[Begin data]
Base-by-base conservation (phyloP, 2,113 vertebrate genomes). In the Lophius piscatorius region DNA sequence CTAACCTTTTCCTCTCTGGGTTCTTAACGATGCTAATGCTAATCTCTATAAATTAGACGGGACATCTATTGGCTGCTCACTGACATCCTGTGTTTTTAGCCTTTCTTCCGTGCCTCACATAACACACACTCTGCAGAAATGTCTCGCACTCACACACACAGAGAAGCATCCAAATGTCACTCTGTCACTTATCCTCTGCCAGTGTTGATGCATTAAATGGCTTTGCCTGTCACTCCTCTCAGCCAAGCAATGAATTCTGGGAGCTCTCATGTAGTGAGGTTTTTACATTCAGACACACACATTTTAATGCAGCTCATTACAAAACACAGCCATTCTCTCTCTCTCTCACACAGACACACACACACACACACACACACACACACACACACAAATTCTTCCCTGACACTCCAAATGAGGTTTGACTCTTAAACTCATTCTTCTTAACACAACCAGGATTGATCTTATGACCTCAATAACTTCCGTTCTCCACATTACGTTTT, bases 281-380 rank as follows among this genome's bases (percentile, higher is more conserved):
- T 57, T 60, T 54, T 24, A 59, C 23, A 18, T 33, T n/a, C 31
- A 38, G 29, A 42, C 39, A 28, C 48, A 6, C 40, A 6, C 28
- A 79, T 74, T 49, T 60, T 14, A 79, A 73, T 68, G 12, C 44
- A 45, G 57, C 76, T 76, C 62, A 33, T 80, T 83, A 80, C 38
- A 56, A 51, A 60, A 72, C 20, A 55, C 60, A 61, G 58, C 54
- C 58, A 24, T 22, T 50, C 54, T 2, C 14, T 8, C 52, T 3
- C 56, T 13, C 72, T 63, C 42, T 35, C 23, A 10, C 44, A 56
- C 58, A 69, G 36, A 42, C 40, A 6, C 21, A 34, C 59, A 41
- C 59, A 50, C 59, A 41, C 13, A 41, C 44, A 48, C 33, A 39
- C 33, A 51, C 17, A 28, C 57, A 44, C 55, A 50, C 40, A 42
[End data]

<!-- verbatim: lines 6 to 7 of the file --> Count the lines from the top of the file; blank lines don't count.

- A 56, A 51, A 60, A 72, C 20, A 55, C 60, A 61, G 58, C 54
- C 58, A 24, T 22, T 50, C 54, T 2, C 14, T 8, C 52, T 3